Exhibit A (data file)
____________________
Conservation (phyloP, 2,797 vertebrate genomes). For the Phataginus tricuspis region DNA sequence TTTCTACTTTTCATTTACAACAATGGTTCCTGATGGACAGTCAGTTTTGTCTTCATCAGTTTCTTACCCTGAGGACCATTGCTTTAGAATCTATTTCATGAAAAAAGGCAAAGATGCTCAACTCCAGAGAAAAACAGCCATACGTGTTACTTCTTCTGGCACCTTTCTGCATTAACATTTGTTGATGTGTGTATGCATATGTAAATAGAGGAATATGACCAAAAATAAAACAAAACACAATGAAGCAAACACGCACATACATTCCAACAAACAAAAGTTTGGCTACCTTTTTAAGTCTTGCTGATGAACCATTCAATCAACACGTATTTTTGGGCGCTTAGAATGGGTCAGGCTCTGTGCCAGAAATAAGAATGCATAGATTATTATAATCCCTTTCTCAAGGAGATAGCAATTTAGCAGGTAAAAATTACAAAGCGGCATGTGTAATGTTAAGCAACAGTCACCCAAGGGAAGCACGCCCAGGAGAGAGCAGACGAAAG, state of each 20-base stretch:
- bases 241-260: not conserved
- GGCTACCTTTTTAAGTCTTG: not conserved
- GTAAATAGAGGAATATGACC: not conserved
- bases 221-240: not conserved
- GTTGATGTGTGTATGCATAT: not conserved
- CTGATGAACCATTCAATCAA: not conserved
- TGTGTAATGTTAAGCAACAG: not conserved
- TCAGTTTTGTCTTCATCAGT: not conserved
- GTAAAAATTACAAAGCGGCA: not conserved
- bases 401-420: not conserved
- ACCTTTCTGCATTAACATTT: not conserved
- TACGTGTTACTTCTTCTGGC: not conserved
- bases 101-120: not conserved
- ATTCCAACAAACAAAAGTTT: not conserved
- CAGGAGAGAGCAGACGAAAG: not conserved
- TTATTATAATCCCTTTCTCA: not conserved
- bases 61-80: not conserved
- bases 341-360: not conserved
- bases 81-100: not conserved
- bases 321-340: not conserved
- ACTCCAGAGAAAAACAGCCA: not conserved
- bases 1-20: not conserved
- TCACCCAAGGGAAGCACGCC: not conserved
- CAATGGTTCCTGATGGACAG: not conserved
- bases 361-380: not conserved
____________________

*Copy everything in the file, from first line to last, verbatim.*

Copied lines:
Conservation (phyloP, 2,797 vertebrate genomes). For the Phataginus tricuspis region DNA sequence TTTCTACTTTTCATTTACAACAATGGTTCCTGATGGACAGTCAGTTTTGTCTTCATCAGTTTCTTACCCTGAGGACCATTGCTTTAGAATCTATTTCATGAAAAAAGGCAAAGATGCTCAACTCCAGAGAAAAACAGCCATACGTGTTACTTCTTCTGGCACCTTTCTGCATTAACATTTGTTGATGTGTGTATGCATATGTAAATAGAGGAATATGACCAAAAATAAAACAAAACACAATGAAGCAAACACGCACATACATTCCAACAAACAAAAGTTTGGCTACCTTTTTAAGTCTTGCTGATGAACCATTCAATCAACACGTATTTTTGGGCGCTTAGAATGGGTCAGGCTCTGTGCCAGAAATAAGAATGCATAGATTATTATAATCCCTTTCTCAAGGAGATAGCAATTTAGCAGGTAAAAATTACAAAGCGGCATGTGTAATGTTAAGCAACAGTCACCCAAGGGAAGCACGCCCAGGAGAGAGCAGACGAAAG, state of each 20-base stretch:
- bases 241-260: not conserved
- GGCTACCTTTTTAAGTCTTG: not conserved
- GTAAATAGAGGAATATGACC: not conserved
- bases 221-240: not conserved
- GTTGATGTGTGTATGCATAT: not conserved
- CTGATGAACCATTCAATCAA: not conserved
- TGTGTAATGTTAAGCAACAG: not conserved
- TCAGTTTTGTCTTCATCAGT: not conserved
- GTAAAAATTACAAAGCGGCA: not conserved
- bases 401-420: not conserved
- ACCTTTCTGCATTAACATTT: not conserved
- TACGTGTTACTTCTTCTGGC: not conserved
- bases 101-120: not conserved
- ATTCCAACAAACAAAAGTTT: not conserved
- CAGGAGAGAGCAGACGAAAG: not conserved
- TTATTATAATCCCTTTCTCA: not conserved
- bases 61-80: not conserved
- bases 341-360: not conserved
- bases 81-100: not conserved
- bases 321-340: not conserved
- ACTCCAGAGAAAAACAGCCA: not conserved
- bases 1-20: not conserved
- TCACCCAAGGGAAGCACGCC: not conserved
- CAATGGTTCCTGATGGACAG: not conserved
- bases 361-380: not conserved